Athens, the birthplace of democracy and city of wisdom, does the modern-day flavour of the city fulfil grand expectations a third time around?
Feeling surprisingly alert considering I had spent the day roaming unsuccessfully in search of Barcelona’s botanic gardens, my flight arrived at Eleftherios Venizelos Airport around 4am. Mixed feelings encircled me concerning my return to Athens. This was my third visit to the concrete jungle, whose legacy was dwarfed in the shadow of the great historic city that once stood there before. Being a Cypriot, I often felt that I should have had a sense of ‘belonging’ in Athens, the Hellenic capital. However, previous experiences had left me agitated and unimpressed by the Athenians manners and mentality, something which many European countries are beginning to tire of. Having made these opinions known to everyone prior to the organisation of this trip, I decided to keep an open mind when booking my tickets.
With my backpack on my shoulders, I contentedly strolled past baggage collection and exited swiftly. Pausing outside of the exit gate, it occurred to me that I had entered the country without passing through immigration. Asking a nearby officer whether I was allowed to leave, he briefly glanced at me unimpressed before shrugging and turning the other way. Welcome to Greece!
A strange sense of calm gripped the city that day, almost as if it lay in anticipation of a storm. That Sunday would be the day the 2015 Greek bailout referendum would take place. Syntagma square was crowded with ‘Oxi’ (No) campaign posters and signs, against the proposed austerity measures. This was exceedingly interesting to see, especially as the majority of the media in the country had been broadcasting advertisements in favour of the Yes campaign. The atmosphere on the street was weary, but in fact the Athens of 2015 was just like I remembered it 8 years ago, the 60s buildings were underwhelming, the ancient ruins had struggled in the face of time and the crowded streets harboured little charm.
I found it difficult to be this unimpressed by a city that has given the world so much in terms of culture and democracy. At some points I even angered myself with my negativity, especially since we were there for such a short period of time. Thankfully despite all of this occurring in my head, my company was outstanding. I was so pleased to see them all learning even a little bit about Greek culture. All of us being Biology students from York had really grown close these past three years mainly as a consequence of being confined within labs and tortured with evolving formats of exams.
Rising up above the city and passing the slabs of stone surrounding the steps leading up to the Parthenon still retained some of the magic people would associate with the highly romanticised Ancient Athens. When you finally reach the top, the noble Parthenon greets you. It’s only a matter of time until disappointment strikes again, instead of being taken aback by the elegance of the structure, you end up pitying the ruin it has become. Engulfed in scaffolding, the fact that the Parthenon has endured a lot is obvious. One can imagine the greatness the temple will possess once restoration works are completed, and the awe that will engross guests when walking between the columns, yet this dream still seems a long way away. The site also offers some brilliant views across the city which are once again tainted as the majority of the views are composed of dated apartment blocks. A fire even broke out in the distance while we were there.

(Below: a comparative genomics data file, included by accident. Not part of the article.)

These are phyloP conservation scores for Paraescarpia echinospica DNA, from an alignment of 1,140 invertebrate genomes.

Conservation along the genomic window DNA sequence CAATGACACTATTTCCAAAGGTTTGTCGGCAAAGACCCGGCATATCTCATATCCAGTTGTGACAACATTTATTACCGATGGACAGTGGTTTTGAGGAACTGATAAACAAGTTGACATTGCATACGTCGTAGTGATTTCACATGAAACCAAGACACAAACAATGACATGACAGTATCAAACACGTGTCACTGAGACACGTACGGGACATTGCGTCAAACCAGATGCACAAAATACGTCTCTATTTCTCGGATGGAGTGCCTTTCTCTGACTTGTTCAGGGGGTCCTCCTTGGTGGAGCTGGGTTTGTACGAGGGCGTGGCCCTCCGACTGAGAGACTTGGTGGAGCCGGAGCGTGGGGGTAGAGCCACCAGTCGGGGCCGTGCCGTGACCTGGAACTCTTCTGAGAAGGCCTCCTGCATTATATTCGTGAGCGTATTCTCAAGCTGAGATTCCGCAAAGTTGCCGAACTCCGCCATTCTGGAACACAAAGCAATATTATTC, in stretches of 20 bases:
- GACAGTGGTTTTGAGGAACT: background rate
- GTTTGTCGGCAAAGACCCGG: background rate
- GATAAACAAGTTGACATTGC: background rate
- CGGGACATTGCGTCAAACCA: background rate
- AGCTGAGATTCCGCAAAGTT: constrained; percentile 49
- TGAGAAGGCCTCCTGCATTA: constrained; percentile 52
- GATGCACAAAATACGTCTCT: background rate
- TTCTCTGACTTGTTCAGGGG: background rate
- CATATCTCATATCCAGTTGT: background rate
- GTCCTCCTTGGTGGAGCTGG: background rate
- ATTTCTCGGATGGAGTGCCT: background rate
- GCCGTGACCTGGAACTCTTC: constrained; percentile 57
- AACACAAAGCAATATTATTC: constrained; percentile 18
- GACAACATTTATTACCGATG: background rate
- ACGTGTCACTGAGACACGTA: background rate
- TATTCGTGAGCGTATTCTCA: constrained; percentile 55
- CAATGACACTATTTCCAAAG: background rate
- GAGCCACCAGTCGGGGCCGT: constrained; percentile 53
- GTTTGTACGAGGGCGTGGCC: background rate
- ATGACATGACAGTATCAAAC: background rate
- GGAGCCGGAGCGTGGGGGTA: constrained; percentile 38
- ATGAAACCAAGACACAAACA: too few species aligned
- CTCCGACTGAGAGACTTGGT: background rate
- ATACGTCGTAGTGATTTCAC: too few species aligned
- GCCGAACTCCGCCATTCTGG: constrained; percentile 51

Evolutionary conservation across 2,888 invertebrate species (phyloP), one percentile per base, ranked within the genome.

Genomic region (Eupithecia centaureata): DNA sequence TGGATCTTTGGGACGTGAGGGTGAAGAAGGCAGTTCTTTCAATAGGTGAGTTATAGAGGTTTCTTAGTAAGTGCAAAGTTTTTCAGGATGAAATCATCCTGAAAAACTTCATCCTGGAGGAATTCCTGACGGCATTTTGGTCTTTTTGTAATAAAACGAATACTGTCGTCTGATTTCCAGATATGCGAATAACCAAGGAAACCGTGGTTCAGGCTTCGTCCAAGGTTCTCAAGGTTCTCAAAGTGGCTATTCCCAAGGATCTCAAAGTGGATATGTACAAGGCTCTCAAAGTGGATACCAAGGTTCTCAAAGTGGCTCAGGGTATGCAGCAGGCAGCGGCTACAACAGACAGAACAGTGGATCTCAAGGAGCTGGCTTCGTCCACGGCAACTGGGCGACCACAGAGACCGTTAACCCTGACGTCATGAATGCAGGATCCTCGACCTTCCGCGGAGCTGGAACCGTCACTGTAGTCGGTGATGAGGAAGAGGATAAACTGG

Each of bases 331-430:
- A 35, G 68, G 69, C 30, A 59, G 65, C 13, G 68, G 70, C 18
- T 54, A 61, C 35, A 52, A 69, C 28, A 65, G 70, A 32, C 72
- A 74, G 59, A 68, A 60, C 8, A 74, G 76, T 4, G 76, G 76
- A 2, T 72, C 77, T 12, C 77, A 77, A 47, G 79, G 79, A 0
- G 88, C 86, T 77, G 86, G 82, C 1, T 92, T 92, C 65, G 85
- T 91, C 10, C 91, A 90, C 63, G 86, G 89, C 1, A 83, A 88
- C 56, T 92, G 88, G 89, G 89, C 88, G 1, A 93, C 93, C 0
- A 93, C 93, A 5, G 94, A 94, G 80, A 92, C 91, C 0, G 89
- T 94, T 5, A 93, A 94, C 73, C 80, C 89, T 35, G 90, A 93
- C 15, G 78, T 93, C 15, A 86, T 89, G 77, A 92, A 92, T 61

Our final venture of the day was a visit to the new Acropolis Museum. A modern building, where the artefacts are exhibited with minimal distractions in a clean, well-lit and open space. Knowing all of the pieces on exhibition in the museum are solely from the Acropolis is impressive, and a reminder of just how much history both the city and the country encompasses within it. I was impressed with the execution and use of the space. Yet even when I managed to enjoy something in Athens, at the end of the day, the design was by a Swiss Architect, and ultimately in the coming years, it will fade into being just another characterless glass building expressing nothing of the people of the city.
After a frappé on the roof terrace of the museum, we headed home to board the ferry to Paros the next day. This trip had left me feeling even more muddled than before. The strangest aspect of my experience is having spent only a day there, I wish to return again. I would like to take the time out to delve a little deeper in the surrounding neighbourhoods, see the city off the beaten path and seek out these elements I keep hearing about which apparently make it so great to be an Athenian. Having travelled and enjoyed so many different cities around the world, it simply frustrates me not being able to find any joy in the place. Quite confidently I can say that I do not intend on booking tickets back there any time in the near future, but when I do come back and have the time, I’m determined to search every street corner in an attempt to find something I can remember the city positively by, because it’s a shame, even after three visits, I still don’t get it.